On the third night, he spoke less than ever before. One of his wounds was growing infected and leaking pus from the edges of the grey skin. She tended to it in silence, listening to his labored breathing and watching his eyes grow dimmer. She told him her name and asked for his in return. He refused. He had none, he had said. He had no sign, no place in the hemospectrum, no name by which he could be labelled by the society which had chained him. He was the Signless, he had said. Her only regret was that she had nothing to call him by.
On the fourth night, he cried. Tears flew from his eyes, stinging the cuts on his face. Physically he was on the brink of death, emotionally he was breaking. She listened to him in silence while she tended to his wounds. His heartbreak was hers, but she could do nothing. She asked him if he wanted to be set free, that she could devise a plan for his escape. It had only made him cry harder, and he had denied it furiously, refusing to put her in danger. He was beginning to resign himself to this fate. She wanted to hold him, but she feared it would break him. She wanted to comfort him, but she feared that it would be too cruel. She realized that at this point, he was starting to lose hope, and she also realized how cruel it would be to give him some when there was none to be had... no matter how much she wanted to.
On the fifth night, he told her not to bother with his wounds. He refused all food and drink. For the first night, he did not say thanks, and he did not look upon her when she approached. His sadness had turned to anger, frustration, he requested only solitude. She hung her head that she could not oblige. Her duty was to watch and guard him. She could only gaze on in remorse as the will to live, the will to love left him. The only love left between the two of them now was the love she held for him. He had lost his love for the world.
On the sixth night, he spat in her face, a mixture of his bright mutant blood and his spittle. Anger had turned into rage. His once compassionate words were interlaced with cynicism and hate. She told him the end would come soon, as a comfort. She had kissed him then, wanting to consume some of his rage, his pain. But she couldn't, and that night she cried into her hands, which were stained with his blood. It was her first display of her shame.
On the seventh day the Highbloods had had enough. He was nowhere near repenting. Bored of their game, they resigned to deliver the merciful blow of death. As the last of his breath left him, so did the last of his anger, his rage. He delivered his final sermon from that spot, drowning in his own blood and straining the chains that bound him tight. Redglare listened to every word intently, remembering it for the ages that would follow. She listened to the screams that would only ever be echoed in the shadows, in hushed whispers with belief and awe. She listened so that she could remember.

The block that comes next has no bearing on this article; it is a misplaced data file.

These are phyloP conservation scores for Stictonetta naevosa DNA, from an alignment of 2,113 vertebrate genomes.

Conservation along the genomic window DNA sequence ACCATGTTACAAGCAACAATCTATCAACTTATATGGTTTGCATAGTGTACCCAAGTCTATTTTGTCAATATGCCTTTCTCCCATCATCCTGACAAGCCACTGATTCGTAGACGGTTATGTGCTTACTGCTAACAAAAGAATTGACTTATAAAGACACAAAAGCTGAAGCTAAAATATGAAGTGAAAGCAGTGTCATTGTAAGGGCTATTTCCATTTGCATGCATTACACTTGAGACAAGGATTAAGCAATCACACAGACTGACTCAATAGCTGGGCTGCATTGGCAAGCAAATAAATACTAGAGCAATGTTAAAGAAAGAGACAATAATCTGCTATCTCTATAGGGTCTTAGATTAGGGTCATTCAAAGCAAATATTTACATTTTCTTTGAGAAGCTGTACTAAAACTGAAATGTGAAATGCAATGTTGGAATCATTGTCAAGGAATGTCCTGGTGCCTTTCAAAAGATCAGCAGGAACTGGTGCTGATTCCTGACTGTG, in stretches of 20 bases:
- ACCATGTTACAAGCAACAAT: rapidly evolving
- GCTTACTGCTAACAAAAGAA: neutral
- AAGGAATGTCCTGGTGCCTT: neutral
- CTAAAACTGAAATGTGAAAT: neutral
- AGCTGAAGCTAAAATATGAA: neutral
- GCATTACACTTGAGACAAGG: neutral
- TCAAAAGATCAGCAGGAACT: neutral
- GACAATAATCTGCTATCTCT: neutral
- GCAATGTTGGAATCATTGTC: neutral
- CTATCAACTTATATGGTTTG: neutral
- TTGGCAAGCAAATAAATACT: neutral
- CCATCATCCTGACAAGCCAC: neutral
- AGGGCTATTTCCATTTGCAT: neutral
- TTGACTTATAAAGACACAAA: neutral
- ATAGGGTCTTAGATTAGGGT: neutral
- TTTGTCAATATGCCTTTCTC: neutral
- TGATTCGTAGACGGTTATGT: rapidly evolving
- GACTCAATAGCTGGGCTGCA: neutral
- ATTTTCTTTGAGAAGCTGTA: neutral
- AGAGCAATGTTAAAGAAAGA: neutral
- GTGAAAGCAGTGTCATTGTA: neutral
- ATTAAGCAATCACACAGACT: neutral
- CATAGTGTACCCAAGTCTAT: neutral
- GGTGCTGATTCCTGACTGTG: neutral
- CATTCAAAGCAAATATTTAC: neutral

And after he passed, they determined to set his body ablaze. They handed Redglare the torch, and she had personally set him aflame. The Highbloods were pleased, Redglare was disgusted. She alone remained to watch him burn into ashes, and when all that was left was dust and the glowing red hue of his irons, she fell to her knees in sorrow. The justice she stood for died that day, no righteous deed she committed henceforth could redeem her. She could not atone for her cowardice. So she took his chains as a symbol, bestowing him a sign at last. Not because he wanted one, but only for the ease of his followers to remember him by. In life, he could not be tied down by a sign as one so outcast. But in death, he became an ultimate symbol, a martyr who would become history, history into legend, legend into myth.
But the Signless would return someday, in a descendant as hopeful and as bright as he once was. Redglare knew that she and many others would prepare for his second coming, ages in the future. She hoped that in that future, perhaps her distant descendant, a teal blood who could be truly blind to the caste differences as the Signless intended them all to be, that she could maybe love him as she had.